Crypto-currencies have been touted by some as an asset class,
but as stock markets tumbled on Tuesday and gold shot up -
digital money continued its two-month long plummet.
"People say Bitcoin is either you know the next global currency or a busted flush. Now I think the answer lies somewhere between the two. There is always going to be a market for it because there are a great deal of believers around the world that don't believe in Fiat currency and believe that central banks are impacting their wealth. So they will continue, but there will be a tension with regulators over the future. So I don't see it as an alternative to gold and I'm not mortgaging my house and buying any."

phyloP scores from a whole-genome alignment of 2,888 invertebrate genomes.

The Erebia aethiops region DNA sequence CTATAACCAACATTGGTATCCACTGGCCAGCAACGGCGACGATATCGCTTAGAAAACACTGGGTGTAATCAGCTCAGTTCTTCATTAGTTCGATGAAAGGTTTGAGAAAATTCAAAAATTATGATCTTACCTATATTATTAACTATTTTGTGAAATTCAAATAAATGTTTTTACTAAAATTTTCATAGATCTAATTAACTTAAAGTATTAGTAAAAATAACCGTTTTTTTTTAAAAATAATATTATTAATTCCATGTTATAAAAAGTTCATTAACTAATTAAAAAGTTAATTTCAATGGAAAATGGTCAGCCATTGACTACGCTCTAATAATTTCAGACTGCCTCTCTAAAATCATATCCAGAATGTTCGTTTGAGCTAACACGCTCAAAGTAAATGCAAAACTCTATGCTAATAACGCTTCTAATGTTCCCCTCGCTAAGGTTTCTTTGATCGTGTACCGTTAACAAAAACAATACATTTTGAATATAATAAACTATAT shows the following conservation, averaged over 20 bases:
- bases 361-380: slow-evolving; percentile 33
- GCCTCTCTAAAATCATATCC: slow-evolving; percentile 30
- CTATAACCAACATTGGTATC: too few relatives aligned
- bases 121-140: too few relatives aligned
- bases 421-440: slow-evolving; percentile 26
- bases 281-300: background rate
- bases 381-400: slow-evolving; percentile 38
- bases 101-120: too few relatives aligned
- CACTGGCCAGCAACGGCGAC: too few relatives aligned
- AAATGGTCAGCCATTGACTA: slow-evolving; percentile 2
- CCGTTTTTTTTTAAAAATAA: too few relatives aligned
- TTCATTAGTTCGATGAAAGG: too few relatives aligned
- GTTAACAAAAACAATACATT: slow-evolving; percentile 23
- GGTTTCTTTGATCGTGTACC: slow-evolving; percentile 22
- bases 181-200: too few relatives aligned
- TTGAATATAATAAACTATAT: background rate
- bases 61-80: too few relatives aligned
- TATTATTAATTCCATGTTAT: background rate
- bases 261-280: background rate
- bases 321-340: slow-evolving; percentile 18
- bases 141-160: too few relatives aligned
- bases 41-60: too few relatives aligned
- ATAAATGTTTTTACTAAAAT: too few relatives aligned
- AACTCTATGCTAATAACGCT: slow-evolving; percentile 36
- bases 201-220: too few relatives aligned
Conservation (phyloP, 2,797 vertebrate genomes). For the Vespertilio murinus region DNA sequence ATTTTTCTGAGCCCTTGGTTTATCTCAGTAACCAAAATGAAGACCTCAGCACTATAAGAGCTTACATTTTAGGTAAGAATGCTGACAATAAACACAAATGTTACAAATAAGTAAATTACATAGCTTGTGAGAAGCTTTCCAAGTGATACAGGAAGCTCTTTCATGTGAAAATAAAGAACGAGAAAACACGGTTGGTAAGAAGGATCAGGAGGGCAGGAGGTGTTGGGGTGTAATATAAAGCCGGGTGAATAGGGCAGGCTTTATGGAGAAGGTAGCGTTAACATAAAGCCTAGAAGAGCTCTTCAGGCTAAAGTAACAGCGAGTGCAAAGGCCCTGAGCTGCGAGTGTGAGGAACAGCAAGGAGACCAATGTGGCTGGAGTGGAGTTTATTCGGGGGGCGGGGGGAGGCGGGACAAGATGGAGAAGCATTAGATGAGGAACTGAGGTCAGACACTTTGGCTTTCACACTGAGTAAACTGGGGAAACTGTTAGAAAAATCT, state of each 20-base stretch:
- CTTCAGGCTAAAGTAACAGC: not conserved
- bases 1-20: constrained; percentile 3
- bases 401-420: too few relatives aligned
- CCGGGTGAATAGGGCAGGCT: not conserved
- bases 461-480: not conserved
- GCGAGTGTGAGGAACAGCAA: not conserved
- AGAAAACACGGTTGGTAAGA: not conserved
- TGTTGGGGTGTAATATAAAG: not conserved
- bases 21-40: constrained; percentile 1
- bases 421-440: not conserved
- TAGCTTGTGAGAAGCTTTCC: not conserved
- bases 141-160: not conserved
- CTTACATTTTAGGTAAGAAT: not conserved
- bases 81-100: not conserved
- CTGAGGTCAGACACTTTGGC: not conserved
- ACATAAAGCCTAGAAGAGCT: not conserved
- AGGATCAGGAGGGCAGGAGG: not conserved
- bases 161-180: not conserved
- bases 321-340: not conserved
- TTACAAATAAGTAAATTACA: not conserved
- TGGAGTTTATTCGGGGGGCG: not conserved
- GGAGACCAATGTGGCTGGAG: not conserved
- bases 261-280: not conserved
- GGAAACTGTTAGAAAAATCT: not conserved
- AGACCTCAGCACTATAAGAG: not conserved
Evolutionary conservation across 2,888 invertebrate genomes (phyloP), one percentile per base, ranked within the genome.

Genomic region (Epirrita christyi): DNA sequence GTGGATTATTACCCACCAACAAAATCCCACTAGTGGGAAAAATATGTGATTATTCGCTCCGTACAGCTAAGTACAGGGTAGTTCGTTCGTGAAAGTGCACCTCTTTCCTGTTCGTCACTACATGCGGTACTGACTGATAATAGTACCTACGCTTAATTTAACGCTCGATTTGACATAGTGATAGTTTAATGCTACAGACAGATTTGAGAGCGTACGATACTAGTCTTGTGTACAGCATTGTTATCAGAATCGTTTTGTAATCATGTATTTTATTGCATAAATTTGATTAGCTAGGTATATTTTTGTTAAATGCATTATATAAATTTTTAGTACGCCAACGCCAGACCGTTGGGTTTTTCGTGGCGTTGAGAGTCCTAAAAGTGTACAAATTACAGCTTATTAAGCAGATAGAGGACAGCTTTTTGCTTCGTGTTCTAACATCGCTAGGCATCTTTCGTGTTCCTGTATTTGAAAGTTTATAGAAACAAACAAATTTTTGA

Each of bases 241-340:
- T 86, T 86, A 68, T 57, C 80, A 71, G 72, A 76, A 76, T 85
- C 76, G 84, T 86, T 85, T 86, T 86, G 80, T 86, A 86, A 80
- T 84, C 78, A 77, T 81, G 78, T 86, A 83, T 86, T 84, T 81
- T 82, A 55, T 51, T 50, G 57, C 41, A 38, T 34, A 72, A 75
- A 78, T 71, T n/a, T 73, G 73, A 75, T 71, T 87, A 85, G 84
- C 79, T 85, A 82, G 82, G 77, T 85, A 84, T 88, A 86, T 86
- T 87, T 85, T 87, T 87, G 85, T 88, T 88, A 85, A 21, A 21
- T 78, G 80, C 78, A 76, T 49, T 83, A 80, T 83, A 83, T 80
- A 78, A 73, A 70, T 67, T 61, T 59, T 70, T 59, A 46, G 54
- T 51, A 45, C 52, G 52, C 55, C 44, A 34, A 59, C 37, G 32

Bitcoin, the most well known crypto-currency, slid another 13 percent to below $6,000
meaning it's now lost more than 50 percent of its value so far this year.
Fears of a regulatory clampdown is pushing prices lower - with other cryptocurrencies also dropping sharply in value.
The concerns, do carry weight.
On Tuesday the head of the Bank for International Settlements said Central banks must prepare to act against cryptocurrencies,
because they weren't 'sustainable as money'.
Agustin Carstens went even further describing bitcoin as "a combination of a bubble, a Ponzi scheme and an environmental disaster".
After catching the world's attention with it's 1300 percent rise last year -
it seems Bitcoin could now be a victim of its own success.